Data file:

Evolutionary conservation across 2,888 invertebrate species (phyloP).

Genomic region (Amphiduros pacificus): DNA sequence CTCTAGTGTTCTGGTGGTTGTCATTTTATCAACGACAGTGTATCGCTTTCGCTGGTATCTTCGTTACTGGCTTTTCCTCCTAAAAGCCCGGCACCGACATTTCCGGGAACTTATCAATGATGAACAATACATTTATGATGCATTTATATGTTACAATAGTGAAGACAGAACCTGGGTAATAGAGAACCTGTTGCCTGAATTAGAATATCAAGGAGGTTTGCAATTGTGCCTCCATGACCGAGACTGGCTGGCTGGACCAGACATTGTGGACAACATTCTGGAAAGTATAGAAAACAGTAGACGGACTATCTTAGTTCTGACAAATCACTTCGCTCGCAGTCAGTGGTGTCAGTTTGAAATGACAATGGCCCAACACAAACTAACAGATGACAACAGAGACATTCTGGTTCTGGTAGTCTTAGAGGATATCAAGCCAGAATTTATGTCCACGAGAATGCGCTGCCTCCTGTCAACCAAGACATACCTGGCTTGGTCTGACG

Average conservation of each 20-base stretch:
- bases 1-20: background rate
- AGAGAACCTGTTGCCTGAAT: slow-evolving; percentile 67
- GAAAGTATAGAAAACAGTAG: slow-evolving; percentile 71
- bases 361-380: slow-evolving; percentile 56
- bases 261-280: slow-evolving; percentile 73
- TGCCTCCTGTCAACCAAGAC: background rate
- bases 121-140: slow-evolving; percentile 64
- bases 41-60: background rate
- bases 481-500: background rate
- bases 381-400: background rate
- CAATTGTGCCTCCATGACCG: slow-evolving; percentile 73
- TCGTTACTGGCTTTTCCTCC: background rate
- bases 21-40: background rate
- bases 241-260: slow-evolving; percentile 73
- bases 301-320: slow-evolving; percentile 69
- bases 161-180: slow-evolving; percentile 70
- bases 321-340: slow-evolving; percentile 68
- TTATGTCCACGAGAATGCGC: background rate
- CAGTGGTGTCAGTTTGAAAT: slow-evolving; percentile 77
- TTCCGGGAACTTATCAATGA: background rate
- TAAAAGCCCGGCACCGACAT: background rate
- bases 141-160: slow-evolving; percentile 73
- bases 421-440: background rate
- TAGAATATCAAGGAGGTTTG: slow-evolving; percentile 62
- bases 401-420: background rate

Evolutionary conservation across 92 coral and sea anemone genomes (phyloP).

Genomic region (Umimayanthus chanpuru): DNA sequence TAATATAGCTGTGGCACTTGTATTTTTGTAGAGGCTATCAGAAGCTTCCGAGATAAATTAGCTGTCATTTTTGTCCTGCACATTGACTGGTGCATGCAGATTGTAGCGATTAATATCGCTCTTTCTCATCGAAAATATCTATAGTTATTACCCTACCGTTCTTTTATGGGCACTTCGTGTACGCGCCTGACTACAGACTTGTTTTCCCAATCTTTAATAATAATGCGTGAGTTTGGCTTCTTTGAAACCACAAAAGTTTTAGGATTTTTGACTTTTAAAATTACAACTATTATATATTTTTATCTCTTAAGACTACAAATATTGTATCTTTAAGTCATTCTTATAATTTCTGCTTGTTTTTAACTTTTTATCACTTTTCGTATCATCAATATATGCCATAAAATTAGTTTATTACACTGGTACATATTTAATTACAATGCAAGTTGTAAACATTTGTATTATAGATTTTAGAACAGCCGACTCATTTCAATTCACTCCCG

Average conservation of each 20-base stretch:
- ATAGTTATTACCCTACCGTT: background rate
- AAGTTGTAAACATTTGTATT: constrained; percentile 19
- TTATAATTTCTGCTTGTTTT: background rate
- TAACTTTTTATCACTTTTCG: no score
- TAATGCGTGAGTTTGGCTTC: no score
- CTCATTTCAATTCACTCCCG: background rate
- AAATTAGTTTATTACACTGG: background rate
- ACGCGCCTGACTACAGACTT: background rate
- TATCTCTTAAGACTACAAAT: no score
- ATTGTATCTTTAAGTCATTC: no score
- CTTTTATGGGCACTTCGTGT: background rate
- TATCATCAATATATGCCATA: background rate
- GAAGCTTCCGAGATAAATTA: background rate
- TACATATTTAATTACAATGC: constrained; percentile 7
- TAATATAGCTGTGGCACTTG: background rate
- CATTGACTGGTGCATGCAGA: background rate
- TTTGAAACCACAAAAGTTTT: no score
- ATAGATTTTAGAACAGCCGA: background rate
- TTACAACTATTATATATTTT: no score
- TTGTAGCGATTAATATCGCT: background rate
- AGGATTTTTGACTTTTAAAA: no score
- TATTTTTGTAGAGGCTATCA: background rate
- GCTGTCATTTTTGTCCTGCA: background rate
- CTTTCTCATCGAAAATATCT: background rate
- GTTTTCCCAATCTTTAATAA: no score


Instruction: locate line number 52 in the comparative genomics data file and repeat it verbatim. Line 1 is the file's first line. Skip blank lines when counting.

- AGGATTTTTGACTTTTAAAA: no score